HOW TO WATERPROOF N1 DECK JACKET??

Eddy2dice

New Member
Hi, I have a decent quality postwar civilian N1 deck jacket from the 50s or 60s.
I’ve cleaned it and want to waterproof it, any suggestions welcome, was thinking of canvas tent spray? what do you reckon folks?? Cheers, Eddy
 

Sabo

Active Member
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blackrat2

Well-Known Member
Greenland wax is good and cheap via eBay..think there’s a company that produces a modern “waxed” version of the N-1…as for how authentic a way of treating an N-1 to waterproof it I can’t say
 

Micawber

Well-Known Member
Depends where you are but any decent wax proofing for cotton cloths should do the trick. I relax all my Barbour wax proofs with either their stuff or similar but always use the stuff in a tin as the amount of actual proofing in a spray is greatly reduced and of course mixed with thinners. Of course the proofing in a tin requires a bit of effort and elbow grease in a warm room but I find the results last longer.
 

B-Man2

Well-Known Member
In the past I’ve used Barbour wax and rubbed it into the fabric and then took a hair dryer on the high setting and moved it back and forth to melt the wax into the fabric
 

jeremiah

Well-Known Member
I agree with Burt.
There are YouTube videos out there showing different methods and it ulitmately comes down to trial and error for your personal preference. Filson sells its proprietary oil/wax blend in a tin can and it melts around 90degrees F so it melts just by you rubbing in. Work in evenly in small areas and like Burt says, run a heat gun or hair dryer over it and the wax/oil will sink into the cloth. If you don't do that step the wax may cool and solidify giving you a pasty white look and the wax won't stay in the fibers for long. I just re-conditioned an old Filson jacket I have and works great.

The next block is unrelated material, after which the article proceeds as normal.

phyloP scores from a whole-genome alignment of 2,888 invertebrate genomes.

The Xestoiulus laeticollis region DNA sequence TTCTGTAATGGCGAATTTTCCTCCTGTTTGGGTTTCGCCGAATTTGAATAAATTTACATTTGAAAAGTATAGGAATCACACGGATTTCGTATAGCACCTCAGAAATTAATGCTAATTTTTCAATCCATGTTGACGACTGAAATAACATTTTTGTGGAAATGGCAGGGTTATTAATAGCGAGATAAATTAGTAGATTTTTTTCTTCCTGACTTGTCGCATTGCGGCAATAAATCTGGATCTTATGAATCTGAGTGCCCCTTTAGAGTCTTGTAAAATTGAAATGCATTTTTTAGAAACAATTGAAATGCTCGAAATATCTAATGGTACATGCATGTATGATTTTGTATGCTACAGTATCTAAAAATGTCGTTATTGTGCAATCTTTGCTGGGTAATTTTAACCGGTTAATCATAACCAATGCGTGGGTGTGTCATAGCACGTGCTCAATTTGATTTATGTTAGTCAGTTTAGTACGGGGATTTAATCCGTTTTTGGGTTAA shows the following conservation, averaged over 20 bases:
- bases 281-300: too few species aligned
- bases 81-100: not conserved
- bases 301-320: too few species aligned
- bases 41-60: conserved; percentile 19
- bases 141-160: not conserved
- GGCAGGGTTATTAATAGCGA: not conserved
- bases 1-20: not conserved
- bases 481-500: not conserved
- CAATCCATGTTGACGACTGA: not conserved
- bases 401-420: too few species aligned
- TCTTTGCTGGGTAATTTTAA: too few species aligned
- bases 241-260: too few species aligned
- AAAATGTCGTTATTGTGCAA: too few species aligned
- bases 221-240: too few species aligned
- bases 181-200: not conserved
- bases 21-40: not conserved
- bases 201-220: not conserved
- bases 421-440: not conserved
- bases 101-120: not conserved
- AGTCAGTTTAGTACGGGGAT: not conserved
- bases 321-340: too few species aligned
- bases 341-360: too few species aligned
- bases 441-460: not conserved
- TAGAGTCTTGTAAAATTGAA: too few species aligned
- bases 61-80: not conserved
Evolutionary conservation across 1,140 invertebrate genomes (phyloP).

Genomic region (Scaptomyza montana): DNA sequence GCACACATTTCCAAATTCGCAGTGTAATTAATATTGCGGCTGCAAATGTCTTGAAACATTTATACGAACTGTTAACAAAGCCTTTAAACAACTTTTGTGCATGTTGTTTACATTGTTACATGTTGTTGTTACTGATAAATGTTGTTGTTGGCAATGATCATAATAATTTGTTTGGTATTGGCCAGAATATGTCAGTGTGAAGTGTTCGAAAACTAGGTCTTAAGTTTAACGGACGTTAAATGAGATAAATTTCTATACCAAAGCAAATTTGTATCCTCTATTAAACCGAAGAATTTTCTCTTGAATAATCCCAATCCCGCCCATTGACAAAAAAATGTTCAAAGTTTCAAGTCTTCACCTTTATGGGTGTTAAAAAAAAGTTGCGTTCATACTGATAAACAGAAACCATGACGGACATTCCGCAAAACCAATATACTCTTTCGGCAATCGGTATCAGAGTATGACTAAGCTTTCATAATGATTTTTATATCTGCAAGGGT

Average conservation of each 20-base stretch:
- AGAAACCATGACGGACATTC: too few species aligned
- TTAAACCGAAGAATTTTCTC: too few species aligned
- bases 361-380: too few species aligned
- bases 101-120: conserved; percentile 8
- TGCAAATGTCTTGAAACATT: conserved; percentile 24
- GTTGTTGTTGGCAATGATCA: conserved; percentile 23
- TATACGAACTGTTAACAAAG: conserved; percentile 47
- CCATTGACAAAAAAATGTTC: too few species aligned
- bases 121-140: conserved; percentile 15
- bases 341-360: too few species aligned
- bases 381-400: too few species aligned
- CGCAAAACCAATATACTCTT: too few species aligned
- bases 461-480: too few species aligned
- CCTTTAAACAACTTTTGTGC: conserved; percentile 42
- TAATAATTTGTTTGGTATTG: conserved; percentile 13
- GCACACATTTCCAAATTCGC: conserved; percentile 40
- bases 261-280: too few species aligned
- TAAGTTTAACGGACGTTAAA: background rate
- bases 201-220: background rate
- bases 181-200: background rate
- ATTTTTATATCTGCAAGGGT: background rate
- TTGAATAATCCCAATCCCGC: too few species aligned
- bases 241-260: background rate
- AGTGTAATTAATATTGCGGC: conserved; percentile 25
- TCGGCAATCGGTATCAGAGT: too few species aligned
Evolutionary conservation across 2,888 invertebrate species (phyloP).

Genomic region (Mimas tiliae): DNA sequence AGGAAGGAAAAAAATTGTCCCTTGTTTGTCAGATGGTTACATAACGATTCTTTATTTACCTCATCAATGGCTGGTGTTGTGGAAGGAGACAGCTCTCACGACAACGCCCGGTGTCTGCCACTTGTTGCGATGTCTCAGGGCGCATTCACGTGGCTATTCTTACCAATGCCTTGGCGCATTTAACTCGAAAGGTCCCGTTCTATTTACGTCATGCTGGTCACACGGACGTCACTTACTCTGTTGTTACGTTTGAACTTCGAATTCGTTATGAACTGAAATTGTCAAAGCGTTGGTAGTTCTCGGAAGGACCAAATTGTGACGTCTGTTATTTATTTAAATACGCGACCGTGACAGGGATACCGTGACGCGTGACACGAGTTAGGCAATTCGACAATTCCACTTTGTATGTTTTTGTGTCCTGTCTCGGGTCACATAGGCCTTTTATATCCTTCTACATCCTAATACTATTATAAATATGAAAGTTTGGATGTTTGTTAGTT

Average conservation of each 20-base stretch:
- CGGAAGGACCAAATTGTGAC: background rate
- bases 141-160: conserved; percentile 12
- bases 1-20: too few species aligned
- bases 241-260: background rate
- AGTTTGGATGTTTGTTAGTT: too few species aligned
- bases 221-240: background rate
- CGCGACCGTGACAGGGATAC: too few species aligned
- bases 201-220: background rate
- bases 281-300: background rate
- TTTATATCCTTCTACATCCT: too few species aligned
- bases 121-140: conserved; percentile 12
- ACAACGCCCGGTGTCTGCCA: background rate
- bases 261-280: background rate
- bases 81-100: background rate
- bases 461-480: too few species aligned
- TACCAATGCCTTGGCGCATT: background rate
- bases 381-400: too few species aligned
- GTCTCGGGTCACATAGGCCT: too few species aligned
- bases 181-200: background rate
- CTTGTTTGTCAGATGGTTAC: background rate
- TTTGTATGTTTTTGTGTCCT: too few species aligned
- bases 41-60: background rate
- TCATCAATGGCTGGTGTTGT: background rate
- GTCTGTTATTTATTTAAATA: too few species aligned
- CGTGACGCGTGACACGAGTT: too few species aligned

robrinay

Well-Known Member
That’s it Pike
The wax bars work well also, rub over the garment then iron to melt the wax…dare I say therapeutic
I can see your point about the therapeutic aspect of ironing the wax in but how do you clean the iron after ironing wax? I use a hot hairdryer and it’s effortless.
 

bfd70

Well-Known Member
I put barbour wax in a pot of hot water and melt to liquid form. I blow dry the jacket section i’m working on then apply the wax with a rag. It comes out quite uneven. I let dry a day or two then take the blow dryer to it and a dry rag and rub it even.
i do my barbours this way every 2 years for the past decade.
I DO find it theraputic.
 

blackrat2

Well-Known Member
It’s weird as it doesn’t go on the iron but into the jacket, if anything does go on the iron wipe off while the iron is warm but it’s never been an issue
 

jeremiah

Well-Known Member
Not weird at all.
Wax will choose to adhere to the more permeable material. In this case the cotton threads.
Its the same reason a great way to get wax out of carpet is to take a paper bag and place it over the area affected by the wax and use heat. The wax melts and will absorb into the paper bag.
 

jeremiah

Well-Known Member
It looks to me like the Deck jacket uses a similar cotton twill that my Filson briefcase is made from.
I have added Fislon wax to it and used a hair dryer on high and the oil/wax sinks in nice with no waxy or greasy feel to it and nothing rubs off on clothing.
so you might care to try the Filson wax. Not only will it be more weatherproof it will patina much more richly and quicker.
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